|By Syed Raza Hassan1/8 |By Syed Raza Hassan
|By Syed Raza Hassan2/8 |By Syed Raza Hassan
|By Syed Raza Hassan3/8 |By Syed Raza Hassan
|By Syed Raza Hassan4/8 |By Syed Raza Hassan
|By Syed Raza Hassan5/8 |By Syed Raza Hassan
|By Syed Raza Hassan6/8 |By Syed Raza Hassan
|By Syed Raza Hassan7/8 |By Syed Raza Hassan
|By Syed Raza Hassan8/8 |By Syed Raza Hassan
By Syed Raza Hassan
ISLAMABAD (Reuters) - A long-distance train collided into stationary coaches in the Pakistani port city of Karachi on Thursday, killing at least 20 people, hospital officials said, in the country's second major rail collision in less than two months.
Television footage showed mangled and overturned carriages, and media reported rescuers were working to free people trapped in the wreckage.
- There's fanfic at The Met and it's all because of the Tale of Genji21 Pictures
- Oscars 2019: Red carpet looks and full list of winners36 Pictures
Train traffic between Karachi, Pakistan's biggest city, and the rest of the country was suspended after the collision near the city's Landhi station, television news channels reported.
Sixty-five people were injured in the collision, said Seemin Jamali, head of the emergency department at Karachi's main Jinnah hospital.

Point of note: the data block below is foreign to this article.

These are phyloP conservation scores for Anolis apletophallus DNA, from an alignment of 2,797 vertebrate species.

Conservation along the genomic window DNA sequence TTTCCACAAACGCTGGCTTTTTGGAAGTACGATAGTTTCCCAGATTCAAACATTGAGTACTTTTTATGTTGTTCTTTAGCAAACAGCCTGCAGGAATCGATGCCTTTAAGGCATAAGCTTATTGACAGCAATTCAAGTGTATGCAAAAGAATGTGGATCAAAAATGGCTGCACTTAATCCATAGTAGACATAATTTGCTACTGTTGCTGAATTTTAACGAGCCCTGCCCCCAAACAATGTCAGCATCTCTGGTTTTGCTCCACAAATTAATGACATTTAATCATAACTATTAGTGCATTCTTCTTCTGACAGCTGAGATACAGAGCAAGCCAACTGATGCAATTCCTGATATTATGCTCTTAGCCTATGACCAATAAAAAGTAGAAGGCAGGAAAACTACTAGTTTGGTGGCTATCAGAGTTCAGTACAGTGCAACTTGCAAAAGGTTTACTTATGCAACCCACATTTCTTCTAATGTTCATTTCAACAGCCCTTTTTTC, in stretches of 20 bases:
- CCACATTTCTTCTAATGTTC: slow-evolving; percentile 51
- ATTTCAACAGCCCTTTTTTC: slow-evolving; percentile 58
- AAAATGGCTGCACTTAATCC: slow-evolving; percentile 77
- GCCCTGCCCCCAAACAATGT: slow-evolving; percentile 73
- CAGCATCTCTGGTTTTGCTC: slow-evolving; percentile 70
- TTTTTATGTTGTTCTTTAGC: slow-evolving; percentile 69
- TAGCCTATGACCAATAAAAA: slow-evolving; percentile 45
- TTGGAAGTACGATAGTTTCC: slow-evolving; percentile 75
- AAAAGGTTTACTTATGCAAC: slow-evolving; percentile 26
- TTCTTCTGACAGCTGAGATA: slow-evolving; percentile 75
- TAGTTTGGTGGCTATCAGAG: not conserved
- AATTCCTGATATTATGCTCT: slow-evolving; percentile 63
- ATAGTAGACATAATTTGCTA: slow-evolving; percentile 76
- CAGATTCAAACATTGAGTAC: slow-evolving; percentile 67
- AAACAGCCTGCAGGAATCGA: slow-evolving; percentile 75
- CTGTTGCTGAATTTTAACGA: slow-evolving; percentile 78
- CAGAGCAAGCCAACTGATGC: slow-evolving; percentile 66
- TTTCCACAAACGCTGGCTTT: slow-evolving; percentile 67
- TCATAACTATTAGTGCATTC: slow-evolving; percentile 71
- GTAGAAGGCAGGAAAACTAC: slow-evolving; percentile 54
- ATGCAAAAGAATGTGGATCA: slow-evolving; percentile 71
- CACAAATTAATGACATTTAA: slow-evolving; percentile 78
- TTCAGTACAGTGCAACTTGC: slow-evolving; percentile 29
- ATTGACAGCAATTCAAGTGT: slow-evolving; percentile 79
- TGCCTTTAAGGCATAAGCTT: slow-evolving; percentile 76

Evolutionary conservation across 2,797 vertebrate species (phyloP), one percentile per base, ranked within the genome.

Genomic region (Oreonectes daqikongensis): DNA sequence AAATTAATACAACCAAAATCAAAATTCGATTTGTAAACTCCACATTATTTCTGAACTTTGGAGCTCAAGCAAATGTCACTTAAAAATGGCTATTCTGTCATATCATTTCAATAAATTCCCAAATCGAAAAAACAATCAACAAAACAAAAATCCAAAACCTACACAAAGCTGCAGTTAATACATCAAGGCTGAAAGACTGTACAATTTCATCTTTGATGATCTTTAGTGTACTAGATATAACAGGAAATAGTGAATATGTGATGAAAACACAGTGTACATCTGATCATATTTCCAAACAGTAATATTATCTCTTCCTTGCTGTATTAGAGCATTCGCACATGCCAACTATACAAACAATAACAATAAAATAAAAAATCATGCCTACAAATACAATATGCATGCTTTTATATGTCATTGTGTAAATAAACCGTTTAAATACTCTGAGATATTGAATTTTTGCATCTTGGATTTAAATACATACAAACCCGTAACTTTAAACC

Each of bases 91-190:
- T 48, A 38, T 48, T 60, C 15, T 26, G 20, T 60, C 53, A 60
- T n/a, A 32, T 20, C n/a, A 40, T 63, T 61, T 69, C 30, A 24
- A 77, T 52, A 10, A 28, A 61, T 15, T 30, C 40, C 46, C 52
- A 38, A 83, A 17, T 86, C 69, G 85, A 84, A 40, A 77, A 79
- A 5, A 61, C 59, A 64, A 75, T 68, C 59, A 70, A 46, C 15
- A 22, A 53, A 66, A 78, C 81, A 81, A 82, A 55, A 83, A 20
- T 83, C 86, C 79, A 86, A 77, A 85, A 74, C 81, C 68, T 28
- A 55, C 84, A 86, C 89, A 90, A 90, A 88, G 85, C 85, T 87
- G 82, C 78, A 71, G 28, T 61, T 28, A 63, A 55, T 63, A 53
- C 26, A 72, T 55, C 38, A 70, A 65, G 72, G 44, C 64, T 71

The collision occurred between the moving Zakaria Express and the stationary Fareed Express, the railways ministry said.
Minister Khwaja Saad Rafique pointed at negligence as a possible cause, with a stop signal being ignored. The whereabouts of the driver and assistant driver of the Zakaria Express were unknown, he said.
He ordered an investigation which would be completely within 72 hours.
"Facts will be brought forward, and whoever is responsible will not escape legal action and punishment," he said.
In September, at least four people were killed and 93 injured when an express train collided with a freight train near the city of Multan in Punjab province.
Pakistan's colonial-era railway network has fallen into disrepair in recent decades due to chronic under-investment and poor maintenance.
(Reporting by Syed Raza Hassan; Writing by Drazen Jorgic; Editing by Nick Macfie)